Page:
The first time I visited post-communist Romania was in 2009, the same year my book “The Next 100 Years” was published. In it, I forecast that Russia would become increasingly aggressive and, over time, increasingly weak as its underlying economic problems manifested themselves. I also forecast that Ukraine would become the flashpoint between Russia and the Euro-American alliance.

Most readers found this (and other forecasts) to be preposterous. In spite of the war with Georgia, Russia was seen by many in 2009 as unlikely either to pose a strategic threat or to face economic duress. Romania was different. It had experienced Russian power and understood Russian fears. There was a sense of foreboding there, one that stretched from the Baltic states through Poland and Hungary, too. The feeling was not universal, nor did it dominate each government, but there was a sense in the region that Russia had not passed out of history. It was still here, and it was still Russia.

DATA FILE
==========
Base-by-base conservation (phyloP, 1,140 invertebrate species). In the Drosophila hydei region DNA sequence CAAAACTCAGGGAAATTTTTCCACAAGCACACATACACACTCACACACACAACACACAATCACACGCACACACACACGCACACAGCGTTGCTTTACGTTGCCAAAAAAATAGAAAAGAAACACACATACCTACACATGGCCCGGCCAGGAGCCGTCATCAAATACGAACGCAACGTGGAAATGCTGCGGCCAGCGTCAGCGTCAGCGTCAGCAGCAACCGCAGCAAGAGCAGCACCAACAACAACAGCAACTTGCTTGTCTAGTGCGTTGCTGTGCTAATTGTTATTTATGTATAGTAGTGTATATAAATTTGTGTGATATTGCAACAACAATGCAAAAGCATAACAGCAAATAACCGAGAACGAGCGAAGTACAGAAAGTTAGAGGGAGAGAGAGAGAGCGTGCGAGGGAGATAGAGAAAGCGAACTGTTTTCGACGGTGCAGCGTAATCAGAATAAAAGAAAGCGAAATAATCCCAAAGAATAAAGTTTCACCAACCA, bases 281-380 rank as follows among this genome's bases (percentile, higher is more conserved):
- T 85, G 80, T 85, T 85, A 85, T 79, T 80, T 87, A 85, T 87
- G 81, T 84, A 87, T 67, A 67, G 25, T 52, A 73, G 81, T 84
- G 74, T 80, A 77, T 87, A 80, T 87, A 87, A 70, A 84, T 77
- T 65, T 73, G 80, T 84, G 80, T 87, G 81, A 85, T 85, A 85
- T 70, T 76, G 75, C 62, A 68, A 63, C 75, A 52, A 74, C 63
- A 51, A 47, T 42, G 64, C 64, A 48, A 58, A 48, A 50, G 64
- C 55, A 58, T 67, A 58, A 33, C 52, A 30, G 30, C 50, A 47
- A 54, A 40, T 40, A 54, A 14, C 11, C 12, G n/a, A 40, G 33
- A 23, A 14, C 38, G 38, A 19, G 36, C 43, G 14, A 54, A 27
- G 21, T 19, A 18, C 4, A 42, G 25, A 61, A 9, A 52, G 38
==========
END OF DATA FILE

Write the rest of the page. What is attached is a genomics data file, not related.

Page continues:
In Romania, there was a belief that Russia would try to regain its old geopolitical position, by subversion if not by armed force. Russia had had a deep buffer zone that protected the motherland from Napoleon, Kaiser Wilhelm and Hitler. The Baltic countries, Belarus and, above all, Ukraine were the foundation of Russia’s strategic depth and, therefore, its security. After World War II, the Soviet Union had increased its buffer into Germany, Poland, Hungary, Romania and Bulgaria. It was the high point of Russian power. But in 1989 this second line of defense was shattered, and when the Soviet Union collapsed in 1992, it lost all control of the Baltic states and much of its influence in Belarus and Ukraine.